Why is water so important when supplementing electrolytes?

When horses are fed electrolytes without water or they are given water without replenishing their electrolyte losses, you risk dehydrating your horse even more (Parker). When horses are fed electrolytes without having access to water, the gut must absorb water from nearby blood vessels to dilute the high concentrations of electrolytes in the system. When this happens, the horse now has even less water in his system in areas such as his muscle cells so his dehydration worsens. When horses are given water without electrolytes, the remaining electrolytes in their system are diluted even more. Their brain will signal the horse to stop drinking which will make the kidneys excrete more water to bring the electrolyte concentrations back to normal. This process also encourages further dehydration (Foran Equine Products).

The best way to avoid dehydration is to encourage horses to consume as much electrolytes and water as they would like. A horse will get rid of the excess electrolytes through urination anyway so it is better to consume too many over not enough. If a horse is going to be participating in hard work, it is best to increase water and electrolyte intake before, during and after his work (Parker). Though it is not possible to store additional electrolytes in a horse’s system, there has been research done in which demonstrates the benefits of loading additional electrolytes on a horse 1 to 4 hours before an event. This is because the horse does not have the chance to excrete them out of his system before he starts his work. As he sweats, he will lose the additional electrolytes that way and the electrolyte levels left in his body will be much more similar to his required concentrations. In fact, through studying this theory, some reports claim that it increases the time before the horse reaches fatigue by 23% (Foran Equine Products).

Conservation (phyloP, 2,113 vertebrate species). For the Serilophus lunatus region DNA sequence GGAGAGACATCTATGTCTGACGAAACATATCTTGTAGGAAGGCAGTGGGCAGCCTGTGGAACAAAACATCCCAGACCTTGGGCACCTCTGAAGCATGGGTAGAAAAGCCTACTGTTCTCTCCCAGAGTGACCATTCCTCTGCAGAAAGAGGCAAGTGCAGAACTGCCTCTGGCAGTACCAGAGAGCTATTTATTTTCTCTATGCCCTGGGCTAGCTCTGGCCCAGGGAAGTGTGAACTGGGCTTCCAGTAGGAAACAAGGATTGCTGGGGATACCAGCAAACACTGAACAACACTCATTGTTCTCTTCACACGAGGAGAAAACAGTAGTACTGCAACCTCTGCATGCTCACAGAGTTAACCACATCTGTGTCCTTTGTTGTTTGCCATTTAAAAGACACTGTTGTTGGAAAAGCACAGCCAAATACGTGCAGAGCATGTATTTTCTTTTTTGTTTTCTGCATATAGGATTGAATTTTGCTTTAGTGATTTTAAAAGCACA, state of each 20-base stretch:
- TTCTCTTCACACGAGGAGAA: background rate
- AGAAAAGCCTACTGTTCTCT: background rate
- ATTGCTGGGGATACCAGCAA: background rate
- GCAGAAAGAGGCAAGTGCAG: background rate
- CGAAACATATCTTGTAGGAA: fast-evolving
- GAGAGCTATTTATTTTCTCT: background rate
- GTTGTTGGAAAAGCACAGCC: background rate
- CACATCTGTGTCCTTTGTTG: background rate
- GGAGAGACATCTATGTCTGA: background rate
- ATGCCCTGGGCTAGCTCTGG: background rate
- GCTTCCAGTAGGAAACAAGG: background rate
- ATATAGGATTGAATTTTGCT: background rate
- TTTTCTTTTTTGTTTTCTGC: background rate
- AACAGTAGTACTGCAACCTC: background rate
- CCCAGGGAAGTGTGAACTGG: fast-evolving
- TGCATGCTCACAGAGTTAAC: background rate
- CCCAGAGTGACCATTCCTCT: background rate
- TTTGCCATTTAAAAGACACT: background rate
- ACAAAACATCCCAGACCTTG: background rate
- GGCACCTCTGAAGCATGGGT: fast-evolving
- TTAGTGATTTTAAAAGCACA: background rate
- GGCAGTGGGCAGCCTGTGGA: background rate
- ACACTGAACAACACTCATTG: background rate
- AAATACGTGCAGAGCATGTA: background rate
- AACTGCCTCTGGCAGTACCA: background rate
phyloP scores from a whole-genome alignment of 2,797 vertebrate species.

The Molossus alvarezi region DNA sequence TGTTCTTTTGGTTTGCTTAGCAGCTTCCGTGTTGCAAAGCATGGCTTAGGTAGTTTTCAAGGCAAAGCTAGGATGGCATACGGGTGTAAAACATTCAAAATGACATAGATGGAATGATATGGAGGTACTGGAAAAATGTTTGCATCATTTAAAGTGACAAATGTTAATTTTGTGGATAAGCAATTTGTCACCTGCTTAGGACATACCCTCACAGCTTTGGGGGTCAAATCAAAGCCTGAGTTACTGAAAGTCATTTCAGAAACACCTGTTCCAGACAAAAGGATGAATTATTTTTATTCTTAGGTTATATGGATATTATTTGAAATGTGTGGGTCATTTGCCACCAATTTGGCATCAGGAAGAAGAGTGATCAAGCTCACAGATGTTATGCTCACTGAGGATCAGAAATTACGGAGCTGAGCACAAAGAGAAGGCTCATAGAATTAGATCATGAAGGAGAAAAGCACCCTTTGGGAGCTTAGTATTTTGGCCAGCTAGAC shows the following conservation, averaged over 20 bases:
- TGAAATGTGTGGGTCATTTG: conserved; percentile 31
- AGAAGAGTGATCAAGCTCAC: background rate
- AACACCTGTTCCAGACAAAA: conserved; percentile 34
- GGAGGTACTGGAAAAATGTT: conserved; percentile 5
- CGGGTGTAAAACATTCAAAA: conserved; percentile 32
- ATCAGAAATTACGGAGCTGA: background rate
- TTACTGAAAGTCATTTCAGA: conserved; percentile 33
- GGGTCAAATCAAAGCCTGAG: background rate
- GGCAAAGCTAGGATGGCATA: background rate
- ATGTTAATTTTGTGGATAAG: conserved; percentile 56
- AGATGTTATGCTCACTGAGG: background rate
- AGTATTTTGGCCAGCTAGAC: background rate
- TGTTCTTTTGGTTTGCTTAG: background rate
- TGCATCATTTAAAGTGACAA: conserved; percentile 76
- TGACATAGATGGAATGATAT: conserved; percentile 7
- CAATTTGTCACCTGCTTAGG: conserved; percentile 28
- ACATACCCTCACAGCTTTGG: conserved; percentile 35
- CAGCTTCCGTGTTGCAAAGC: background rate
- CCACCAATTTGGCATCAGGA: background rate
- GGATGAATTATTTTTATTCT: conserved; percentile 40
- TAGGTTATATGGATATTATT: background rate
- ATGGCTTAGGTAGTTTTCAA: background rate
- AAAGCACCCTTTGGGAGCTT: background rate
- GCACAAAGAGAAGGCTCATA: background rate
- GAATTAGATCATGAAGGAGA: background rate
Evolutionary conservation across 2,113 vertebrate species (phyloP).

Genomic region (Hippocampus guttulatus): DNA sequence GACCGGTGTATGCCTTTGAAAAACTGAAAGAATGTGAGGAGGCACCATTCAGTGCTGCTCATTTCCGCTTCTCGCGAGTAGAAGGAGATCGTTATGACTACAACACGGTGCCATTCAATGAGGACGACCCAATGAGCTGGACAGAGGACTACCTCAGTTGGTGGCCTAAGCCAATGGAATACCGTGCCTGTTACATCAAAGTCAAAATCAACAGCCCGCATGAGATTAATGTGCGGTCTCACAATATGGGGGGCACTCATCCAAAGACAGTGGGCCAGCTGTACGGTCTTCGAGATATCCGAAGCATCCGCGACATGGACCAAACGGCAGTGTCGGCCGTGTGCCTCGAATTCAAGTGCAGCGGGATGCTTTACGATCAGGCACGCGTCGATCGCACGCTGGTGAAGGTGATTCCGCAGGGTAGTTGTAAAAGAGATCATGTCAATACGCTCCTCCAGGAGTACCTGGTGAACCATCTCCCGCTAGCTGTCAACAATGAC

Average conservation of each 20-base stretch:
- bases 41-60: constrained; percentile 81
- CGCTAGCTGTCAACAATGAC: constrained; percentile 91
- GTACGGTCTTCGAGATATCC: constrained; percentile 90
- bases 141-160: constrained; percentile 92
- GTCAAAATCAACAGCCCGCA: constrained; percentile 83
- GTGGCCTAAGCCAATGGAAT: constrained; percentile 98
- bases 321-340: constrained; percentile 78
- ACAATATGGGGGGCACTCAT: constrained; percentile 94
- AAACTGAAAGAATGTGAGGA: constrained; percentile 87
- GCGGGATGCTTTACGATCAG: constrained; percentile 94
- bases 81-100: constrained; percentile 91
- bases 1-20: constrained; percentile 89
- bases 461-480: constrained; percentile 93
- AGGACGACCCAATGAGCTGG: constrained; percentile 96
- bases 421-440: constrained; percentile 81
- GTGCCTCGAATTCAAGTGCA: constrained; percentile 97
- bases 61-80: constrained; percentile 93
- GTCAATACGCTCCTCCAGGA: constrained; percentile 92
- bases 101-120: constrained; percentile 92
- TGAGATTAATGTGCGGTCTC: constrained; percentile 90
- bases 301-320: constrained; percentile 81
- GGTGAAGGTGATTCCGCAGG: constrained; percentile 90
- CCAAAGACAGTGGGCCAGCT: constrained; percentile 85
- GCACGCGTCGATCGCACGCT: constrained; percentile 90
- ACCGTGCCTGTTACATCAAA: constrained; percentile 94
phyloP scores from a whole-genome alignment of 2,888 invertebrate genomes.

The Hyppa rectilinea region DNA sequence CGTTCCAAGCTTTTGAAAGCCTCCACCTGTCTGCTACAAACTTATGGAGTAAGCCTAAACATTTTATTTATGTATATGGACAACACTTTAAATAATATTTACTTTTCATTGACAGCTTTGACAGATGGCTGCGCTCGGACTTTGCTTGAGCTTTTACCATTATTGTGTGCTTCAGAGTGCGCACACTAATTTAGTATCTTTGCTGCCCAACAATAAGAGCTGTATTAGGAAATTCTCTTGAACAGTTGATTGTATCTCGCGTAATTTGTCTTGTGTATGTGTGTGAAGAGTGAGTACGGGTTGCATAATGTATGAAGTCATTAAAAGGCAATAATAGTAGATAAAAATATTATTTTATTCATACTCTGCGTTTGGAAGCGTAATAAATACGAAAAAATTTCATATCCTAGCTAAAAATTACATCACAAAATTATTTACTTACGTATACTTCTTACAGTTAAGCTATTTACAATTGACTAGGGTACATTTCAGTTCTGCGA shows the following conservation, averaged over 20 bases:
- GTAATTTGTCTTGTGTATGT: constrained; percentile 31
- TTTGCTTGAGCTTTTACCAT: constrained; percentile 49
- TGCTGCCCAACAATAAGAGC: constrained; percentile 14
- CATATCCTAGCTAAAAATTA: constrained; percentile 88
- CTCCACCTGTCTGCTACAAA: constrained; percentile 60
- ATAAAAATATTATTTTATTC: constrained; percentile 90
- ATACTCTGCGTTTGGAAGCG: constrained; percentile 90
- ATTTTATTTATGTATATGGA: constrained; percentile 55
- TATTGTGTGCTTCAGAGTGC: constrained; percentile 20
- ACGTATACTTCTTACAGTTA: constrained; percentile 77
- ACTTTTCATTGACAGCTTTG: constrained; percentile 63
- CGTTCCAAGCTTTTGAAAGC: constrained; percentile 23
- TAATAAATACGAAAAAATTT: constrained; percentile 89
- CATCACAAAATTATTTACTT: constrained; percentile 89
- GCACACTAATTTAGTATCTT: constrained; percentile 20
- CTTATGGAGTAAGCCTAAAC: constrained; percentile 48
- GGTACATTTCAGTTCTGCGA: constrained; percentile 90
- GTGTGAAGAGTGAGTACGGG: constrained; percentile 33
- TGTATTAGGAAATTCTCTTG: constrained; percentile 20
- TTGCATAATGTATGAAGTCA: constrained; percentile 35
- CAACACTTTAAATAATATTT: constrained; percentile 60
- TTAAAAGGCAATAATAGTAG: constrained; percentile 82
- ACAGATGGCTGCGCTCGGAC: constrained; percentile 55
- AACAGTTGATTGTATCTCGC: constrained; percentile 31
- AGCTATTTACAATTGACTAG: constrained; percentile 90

What should you remember about electrolytes?

  • Horses lose electrolytes through sweat
  • Proper electrolyte and water intake is needed to avoid problems including dehydration
  • Electrolytes cannot be accumulated in a horse’s system as the excess is urinated out
  • Electrolyte supplement levels should correspond to a horse’s work level
  • If a horse is in heavy work, electrolyte levels may take days before they return to normal
  • Keep the ratio of each electrolyte supplement as close to their sweat ratio to avoid giving additional electrolytes that will not be absorbed and used
  • A horse is more likely to lack electrolytes than to have too many especially during and after a workout
  • Good electrolyte levels keep horses healthy and in their top form as long as they are managed well and they are fed a good, well balanced diet


Briggs, K. (2014, November 3). Minerals 101. Retrieved November 2014, from TheHorse:

Briggs, K. (2014, November 2). The Importance of Minerals in Horses' Diets. Retrieved 2014 November, from TheHorse:

Cavanaugh, K. E., & Ternan, S. A. From The Horses' Mouth: Nutrition, Feed and Feeding. Matrix Multimedia.

Foran Equine Products. (n.d.). Electrolyte Loss, Heat Stress And Dehydration. Retrieved November 2014, from Foran Equine Products:

Larson, E. (2012, July 3). Electrolyte Use in Performance Horses. Retrieved November 2014, from TheHorse:

Pagan, J. (n.d.). Electrolytes Critical for Performance Horses. Retrieved November 2014, from Kentucky Equine Research:

Parker, A. (n.d.). You Can Lead A Horse to Water, but You Can't Make Them Drink: Equine Electrolytes. Retrieved November 2014, from McCauley Bros., Inc:

I hope that you found this research paper useful. What are your experiences with electrolytes? Do you take it into consideration when you're managing your horse's diet? I'd love to know!

Until next time, happy riding!